Last week, Stephanie Daza (ESRI) joined 20 UK-based and 20 Mexico-based researchers for a British Council Researcher Links and CONACYT funded workshop on Educational Dialogue and Transformative Learning in STEM Subjects at TEC de Monterrey, in Monterrey, Mexico. The campus is home about 30,000 students, as well as deer and peacocks.
Photo credit: Rupert Higham, Cambridge.
Below Felipe Eduardo Martínez Díaz, International Relations Coordinator, led the campus tour; TEC features impressive tiled murals by the artist Jorge González Camarena. Photo credits: Steph Daza
In university-industry partnerships, students at TEC work in interdisciplinary teams to create new products and innovations, at times participating in 24-hour hack-o-thons and resulting in new patents. The university has designed its laboratories and learning spaces to be open, collaborative, flexible, and fun. Some features in the space below included no walls (or glass walls), trampolines, tents, hanging chairs, a 3D printing lab, and moveable furniture. Photo credits: Steph Daza
The face-to-face workshop also had a Google+ community group “STEMk12dialogue” where members shared photos and information. Keynotes covered a variety of topics, such as dialogic analysis (e.g. Bakhtin), global STEM trends, and collaborative research. Many participants gave informal mini-talks about their own research. Each of us also joined two working groups. Steph participated in the globalization content group and the funding planning group. The funding group identified mobility and networking grants. Of note, Mexico is a partner country in UK’s Newton Fund to develop science and innovation partnerships. A special issue and an edited book are also being organized.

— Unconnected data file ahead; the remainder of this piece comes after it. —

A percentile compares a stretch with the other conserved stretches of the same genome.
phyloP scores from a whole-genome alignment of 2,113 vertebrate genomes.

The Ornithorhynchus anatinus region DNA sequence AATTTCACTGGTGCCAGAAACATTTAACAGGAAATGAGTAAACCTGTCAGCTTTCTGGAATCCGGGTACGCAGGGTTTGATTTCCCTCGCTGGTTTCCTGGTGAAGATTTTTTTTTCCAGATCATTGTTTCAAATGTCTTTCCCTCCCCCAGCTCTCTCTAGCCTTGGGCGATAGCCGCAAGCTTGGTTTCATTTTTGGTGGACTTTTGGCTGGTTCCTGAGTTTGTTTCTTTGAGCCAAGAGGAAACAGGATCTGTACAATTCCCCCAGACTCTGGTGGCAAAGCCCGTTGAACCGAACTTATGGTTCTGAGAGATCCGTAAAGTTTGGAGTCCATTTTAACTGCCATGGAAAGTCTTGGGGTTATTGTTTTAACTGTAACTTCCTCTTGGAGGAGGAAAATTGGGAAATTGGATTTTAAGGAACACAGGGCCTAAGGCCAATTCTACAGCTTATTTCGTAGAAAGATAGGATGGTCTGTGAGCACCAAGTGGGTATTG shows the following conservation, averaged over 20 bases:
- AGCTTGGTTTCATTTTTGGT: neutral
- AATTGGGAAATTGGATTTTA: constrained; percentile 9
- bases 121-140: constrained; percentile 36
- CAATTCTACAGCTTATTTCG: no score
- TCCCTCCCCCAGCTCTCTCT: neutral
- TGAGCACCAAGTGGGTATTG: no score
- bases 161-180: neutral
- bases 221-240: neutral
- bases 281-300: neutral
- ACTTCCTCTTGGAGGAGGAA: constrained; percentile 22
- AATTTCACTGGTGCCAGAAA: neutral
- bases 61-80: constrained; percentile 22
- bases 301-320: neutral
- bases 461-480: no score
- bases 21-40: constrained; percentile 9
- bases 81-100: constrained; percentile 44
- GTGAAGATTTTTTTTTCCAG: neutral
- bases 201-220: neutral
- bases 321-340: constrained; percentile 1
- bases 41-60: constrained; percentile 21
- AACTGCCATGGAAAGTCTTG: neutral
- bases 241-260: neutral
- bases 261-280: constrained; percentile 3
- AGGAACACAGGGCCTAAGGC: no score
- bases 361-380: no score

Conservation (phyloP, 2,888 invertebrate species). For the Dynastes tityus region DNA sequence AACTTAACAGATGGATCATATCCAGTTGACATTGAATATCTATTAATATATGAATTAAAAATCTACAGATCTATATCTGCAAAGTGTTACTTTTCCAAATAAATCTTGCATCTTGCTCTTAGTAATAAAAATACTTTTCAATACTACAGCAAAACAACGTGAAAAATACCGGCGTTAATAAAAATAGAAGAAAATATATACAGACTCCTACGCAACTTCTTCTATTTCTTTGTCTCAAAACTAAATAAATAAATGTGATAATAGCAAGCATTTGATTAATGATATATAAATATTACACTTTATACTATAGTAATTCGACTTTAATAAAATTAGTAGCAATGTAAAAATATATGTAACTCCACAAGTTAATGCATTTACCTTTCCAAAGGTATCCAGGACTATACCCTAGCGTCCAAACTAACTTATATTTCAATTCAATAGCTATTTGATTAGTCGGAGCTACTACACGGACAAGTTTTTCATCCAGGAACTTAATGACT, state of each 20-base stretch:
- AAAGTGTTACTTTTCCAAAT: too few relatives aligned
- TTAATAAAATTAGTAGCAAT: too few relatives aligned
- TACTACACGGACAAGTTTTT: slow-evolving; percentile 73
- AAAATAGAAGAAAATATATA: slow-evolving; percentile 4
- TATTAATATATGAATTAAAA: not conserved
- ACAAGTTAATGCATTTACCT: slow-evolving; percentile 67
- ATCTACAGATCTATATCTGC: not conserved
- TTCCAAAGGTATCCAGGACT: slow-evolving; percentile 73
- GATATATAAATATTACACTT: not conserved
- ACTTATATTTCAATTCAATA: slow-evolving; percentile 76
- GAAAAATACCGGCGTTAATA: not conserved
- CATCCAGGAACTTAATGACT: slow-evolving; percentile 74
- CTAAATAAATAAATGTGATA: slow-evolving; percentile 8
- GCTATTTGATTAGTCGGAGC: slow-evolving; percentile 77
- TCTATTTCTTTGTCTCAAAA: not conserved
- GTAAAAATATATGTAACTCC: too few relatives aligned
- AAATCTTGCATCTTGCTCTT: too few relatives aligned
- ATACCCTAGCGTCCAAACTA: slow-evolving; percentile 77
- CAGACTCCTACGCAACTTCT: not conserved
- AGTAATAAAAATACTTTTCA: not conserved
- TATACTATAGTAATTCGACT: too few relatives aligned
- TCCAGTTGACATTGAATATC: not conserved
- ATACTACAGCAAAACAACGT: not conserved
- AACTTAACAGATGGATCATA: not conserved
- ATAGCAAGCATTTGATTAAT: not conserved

Additionally, we had the opportunity to visit local schools and explore the Horno III interactive science center. One program–Ciencias en la Familia—stood out for its quality, size, and accessibility. Working in partnerships with schools over the last eleven years, the program has supported 5000 families to complete six different science experiments a year at home. Families keep journal and lab notebook. All 66 experiments come with easy to follow instructions and use everyday, low-cost/recycled materials. Family science is inquiry-based learning about science; for example, families made robotic hands and air-driven cars. Below is the instruction page for a robotic hand made out of straws. Photo credit: Steph Daza
In addition to science content, parent and student testimonies discussed family science as play, communication, relationship building, study skills, literacy, and citizenship. The project is a model of citizen science or science and society. Three of the program’s developers/supporters were members of our group: Adrián Lozano, Cristina Reynaga, and María Cristina Moreno. Lozano, pictured here with the Head of School and parent participants, describes the project. Photo credit: Steph Daza
Part of our group posed with students in front of Ciencia en la Familia display. Photo credit: Cristina Reynaga, Cinvestav.
Meals were shared and provided opportunities for cultural exchanges. TEC’s award winning student dance troupe entertained us with traditional dances from the region of Nuevo Leon set to live music, also performed by TEC students.